Small Dog Syndrome

Small Dog Syndrome is the name given to a collection of behaviour displayed by small dogs, behaviours that have the effect of overcoming any deficits caused by being small in stature. The problem is reminiscent of a inferiority complex in humans.
Typical behaviours displayed include: [1] excitable behaviour, [2] jumping up on owners, other people or dogs, [3] Growling at people or other dogs, [4] Lunging or snapping at perceived threats, [5] Avoidance or fear of larger dogs, typically hiding behind or trying to be picked up by owner, [6] Reluctance to move off sofas and beds, [7] Separation anxiety symptoms and [8] Failure to obey commands.

This does not mean that every small dog will display these behaviours, or that each of these behaviours is indicative of Small Dog Syndrome. Collectively, however, these behaviours make life with small dogs difficult for owners and for other people and animals around them but there are ways of improving their behaviour.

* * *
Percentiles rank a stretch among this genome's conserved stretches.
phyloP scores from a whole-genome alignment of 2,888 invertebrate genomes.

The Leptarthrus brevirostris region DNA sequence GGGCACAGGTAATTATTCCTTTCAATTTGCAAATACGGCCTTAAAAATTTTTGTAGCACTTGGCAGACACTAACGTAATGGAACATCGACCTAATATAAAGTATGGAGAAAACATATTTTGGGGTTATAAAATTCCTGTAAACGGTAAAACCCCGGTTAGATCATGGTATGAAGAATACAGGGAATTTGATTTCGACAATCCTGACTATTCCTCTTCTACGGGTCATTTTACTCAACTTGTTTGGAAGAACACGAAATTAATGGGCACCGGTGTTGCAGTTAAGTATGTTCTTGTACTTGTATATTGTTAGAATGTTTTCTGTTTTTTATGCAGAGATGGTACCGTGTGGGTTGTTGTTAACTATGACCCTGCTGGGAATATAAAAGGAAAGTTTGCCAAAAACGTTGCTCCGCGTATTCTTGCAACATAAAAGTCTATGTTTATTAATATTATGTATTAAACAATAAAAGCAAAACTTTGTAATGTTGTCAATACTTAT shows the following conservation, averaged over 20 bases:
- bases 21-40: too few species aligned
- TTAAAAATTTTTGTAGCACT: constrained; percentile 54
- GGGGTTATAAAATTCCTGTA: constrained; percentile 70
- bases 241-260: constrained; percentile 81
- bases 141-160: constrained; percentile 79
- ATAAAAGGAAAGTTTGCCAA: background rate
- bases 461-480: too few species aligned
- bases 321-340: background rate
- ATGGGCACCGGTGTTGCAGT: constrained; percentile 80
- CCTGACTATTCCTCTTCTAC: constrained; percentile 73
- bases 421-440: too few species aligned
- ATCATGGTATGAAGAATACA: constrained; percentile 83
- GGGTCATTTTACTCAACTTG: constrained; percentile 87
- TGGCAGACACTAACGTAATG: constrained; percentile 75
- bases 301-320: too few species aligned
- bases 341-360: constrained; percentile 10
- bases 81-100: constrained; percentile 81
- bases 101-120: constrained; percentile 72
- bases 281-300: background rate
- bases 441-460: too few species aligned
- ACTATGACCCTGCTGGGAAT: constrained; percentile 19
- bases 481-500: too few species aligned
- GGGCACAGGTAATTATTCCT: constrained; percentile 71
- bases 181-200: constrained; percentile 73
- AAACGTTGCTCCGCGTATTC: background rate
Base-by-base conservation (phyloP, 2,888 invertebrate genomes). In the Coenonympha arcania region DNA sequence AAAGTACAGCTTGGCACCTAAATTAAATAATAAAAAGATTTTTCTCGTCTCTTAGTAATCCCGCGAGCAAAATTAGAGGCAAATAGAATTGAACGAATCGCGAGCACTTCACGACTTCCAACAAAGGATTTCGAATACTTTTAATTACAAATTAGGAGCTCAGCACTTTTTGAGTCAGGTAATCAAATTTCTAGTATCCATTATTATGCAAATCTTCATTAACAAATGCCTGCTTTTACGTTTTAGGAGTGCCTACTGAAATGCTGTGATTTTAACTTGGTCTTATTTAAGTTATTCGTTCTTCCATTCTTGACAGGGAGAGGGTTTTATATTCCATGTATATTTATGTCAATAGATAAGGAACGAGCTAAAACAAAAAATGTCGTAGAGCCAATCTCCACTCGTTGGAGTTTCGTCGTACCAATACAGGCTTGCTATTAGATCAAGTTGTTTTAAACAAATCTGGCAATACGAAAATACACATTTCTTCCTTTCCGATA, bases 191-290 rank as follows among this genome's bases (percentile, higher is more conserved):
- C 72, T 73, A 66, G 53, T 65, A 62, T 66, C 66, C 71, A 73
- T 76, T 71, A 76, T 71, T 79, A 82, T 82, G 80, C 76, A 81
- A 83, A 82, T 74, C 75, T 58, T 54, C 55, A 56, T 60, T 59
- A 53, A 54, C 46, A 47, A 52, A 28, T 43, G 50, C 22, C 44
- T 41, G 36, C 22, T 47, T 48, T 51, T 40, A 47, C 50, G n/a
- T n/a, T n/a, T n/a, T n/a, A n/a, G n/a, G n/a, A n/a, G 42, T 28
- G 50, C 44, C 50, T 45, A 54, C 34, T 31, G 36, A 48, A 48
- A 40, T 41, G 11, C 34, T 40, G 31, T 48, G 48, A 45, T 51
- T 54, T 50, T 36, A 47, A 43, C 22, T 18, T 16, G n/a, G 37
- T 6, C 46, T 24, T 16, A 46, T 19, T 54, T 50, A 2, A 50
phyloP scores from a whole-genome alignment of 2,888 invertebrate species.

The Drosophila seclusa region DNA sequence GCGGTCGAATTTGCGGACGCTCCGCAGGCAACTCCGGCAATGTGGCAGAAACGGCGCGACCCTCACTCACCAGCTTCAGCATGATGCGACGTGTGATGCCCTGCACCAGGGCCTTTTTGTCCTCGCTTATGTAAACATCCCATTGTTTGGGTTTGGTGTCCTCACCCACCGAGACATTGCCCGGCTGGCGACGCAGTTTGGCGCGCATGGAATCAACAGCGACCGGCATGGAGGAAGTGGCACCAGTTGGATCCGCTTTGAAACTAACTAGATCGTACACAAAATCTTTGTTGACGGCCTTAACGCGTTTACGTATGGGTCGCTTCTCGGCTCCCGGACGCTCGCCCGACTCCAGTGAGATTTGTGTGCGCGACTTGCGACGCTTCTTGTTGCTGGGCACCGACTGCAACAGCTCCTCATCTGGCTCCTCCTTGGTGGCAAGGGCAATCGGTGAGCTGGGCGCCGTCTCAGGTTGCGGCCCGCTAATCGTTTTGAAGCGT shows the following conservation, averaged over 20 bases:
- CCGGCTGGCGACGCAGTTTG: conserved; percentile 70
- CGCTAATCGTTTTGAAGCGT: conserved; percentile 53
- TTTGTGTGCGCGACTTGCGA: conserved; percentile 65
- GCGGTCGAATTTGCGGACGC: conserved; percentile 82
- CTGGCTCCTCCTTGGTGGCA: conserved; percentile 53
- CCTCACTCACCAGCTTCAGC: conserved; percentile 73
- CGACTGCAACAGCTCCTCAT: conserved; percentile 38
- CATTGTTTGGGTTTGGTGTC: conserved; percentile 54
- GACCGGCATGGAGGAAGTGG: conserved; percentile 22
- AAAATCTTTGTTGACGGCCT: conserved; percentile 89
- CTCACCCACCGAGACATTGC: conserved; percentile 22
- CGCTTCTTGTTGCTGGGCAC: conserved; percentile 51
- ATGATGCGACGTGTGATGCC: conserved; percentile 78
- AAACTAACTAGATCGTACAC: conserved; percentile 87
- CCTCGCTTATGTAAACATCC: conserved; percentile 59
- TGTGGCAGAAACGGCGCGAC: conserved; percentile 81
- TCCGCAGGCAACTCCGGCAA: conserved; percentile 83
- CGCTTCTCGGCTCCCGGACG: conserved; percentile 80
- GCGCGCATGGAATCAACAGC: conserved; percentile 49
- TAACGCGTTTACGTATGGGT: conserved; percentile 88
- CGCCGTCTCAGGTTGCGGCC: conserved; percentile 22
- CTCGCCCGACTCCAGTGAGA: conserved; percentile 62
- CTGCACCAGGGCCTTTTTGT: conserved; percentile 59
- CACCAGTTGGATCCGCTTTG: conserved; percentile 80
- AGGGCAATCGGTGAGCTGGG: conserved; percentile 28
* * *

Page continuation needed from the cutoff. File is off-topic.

Changing dog behaviour generally involves changing owner behaviour too and, as some 'dog psychologists' believe, this syndrome may have more to do with the owner’s behaviour than their dogs! Understanding dog behaviour, and how humans affect it, is the first step in improving the negative aspects of Small Dog Syndrome.

The question remains, however, why people want to own such a small dog with its known behavioural problems. Maybe they are kindred spirits.


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